Getting Started

Let’s look at the example that you may have seen at a glance on the homepage:

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import idom


@idom.component
def Slideshow():
    index, set_index = idom.hooks.use_state(0)

    def next_image(event):
        set_index(index + 1)

    return idom.html.img(
        {
            "src": f"https://picsum.photos/id/{index}/800/300",
            "style": {"cursor": "pointer"},
            "onClick": next_image,
        }
    )


idom.run(Slideshow)

Since it’s likely a lot to take in at once, we’ll break it down piece by piece:

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@idom.component
def Slideshow():

The idom.component decorator creates a Component constructor which is “rendered” by the function below it. To create a Component instance we call Slideshow() with the same arguments as its render function. The render function of a Component returns a data structure that depicts a user interface, or in more technical terms a Document Object Model (DOM). We call this structural representation of the DOM a Virtual DOM (VDOM) - a term familiar to those who work with ReactJS. In the case of Slideshow it will return a VDOM representing an image which, when clicked, will change.

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    index, set_index = idom.hooks.use_state(0)

The use_state() function is a Hook. Calling a Hook inside a Component’s render function (one decorated by idom.component) adds some local state to it. IDOM will preserve the state added by Hooks between calls to the Component’s render function.

The use_state hook returns two values - the current state value and a function that let’s you update that value. In the case of Slideshow the value of the use_state hook determines which image is shown to the user, while its update function allow us to change it. The one required argument of use_state is the initial state value.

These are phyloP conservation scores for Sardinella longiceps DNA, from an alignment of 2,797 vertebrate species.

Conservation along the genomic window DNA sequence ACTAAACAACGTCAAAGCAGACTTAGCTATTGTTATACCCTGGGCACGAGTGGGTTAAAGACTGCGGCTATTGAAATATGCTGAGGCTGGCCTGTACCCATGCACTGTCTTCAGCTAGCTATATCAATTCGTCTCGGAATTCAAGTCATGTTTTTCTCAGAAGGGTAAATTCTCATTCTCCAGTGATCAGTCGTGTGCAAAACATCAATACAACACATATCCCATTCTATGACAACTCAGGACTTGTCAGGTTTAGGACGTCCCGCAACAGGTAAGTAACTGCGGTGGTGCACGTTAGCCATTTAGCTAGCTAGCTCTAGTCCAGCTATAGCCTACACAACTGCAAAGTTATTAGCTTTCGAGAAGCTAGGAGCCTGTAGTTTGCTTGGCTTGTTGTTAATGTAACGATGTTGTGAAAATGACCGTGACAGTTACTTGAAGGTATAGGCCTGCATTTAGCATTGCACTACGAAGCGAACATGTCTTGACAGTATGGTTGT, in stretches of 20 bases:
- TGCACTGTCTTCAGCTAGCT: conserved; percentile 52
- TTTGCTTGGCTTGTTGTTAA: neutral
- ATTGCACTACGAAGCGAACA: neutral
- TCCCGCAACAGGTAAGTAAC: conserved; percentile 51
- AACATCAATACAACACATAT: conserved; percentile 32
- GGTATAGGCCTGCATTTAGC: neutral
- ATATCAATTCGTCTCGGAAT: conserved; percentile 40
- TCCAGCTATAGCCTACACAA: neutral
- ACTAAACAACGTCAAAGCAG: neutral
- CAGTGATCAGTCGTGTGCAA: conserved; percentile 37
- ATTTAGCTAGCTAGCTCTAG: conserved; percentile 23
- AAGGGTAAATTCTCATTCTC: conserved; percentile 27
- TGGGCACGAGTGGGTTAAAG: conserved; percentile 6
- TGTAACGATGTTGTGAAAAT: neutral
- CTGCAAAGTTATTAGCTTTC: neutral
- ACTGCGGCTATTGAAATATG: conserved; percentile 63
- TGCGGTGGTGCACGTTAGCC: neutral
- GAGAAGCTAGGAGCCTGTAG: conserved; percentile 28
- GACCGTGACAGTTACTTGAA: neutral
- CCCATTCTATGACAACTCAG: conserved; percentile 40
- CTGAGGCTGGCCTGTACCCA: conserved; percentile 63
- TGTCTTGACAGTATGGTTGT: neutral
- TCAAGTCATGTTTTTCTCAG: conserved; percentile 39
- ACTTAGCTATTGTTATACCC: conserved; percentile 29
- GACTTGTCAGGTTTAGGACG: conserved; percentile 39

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    def next_image(event):
        set_index(index + 1)

The coroutine above will get added as an event handler to the resulting view. When it responds to an event it will use the update function returned by the use_state Hook to change which image is shown to the user. Calling the update function will schedule the Component to be re-rendered. That is, the Component’s render function will be called again, and its new result will be displayed.

Note

Even handlers like next_image which respond to user interactions receive an event dictionary that contains different information depending on the type of event that occurred. All supported events and the data they contain are listed here.

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    return idom.html.img(
        {
            "src": f"https://picsum.photos/id/{index}/800/300",
            "style": {"cursor": "pointer"},
            "onClick": next_image,
        }

Finally we come to the end of the Slideshow body where we return a model for an <img/> element that draws its image from https://picsum.photos. Our next_image event handler has been added to the image so that when an onClick event occurs we can respond to it. We’ve also added a little bit of CSS styling to the image so that when the cursor hovers over the image it will become a pointer so it appears clickable. The returned model conforms to the VDOM mimetype specification.

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idom.run(Slideshow)

This last step runs a simple web server that will send the layout of elements defined in our Slideshow to the browser and receive any incoming events from the browser via a WebSocket. To display the layout we can navigate to http://localhost:8765/client/index.html.

Note

See the Examples section for more info on the ways to display your layouts.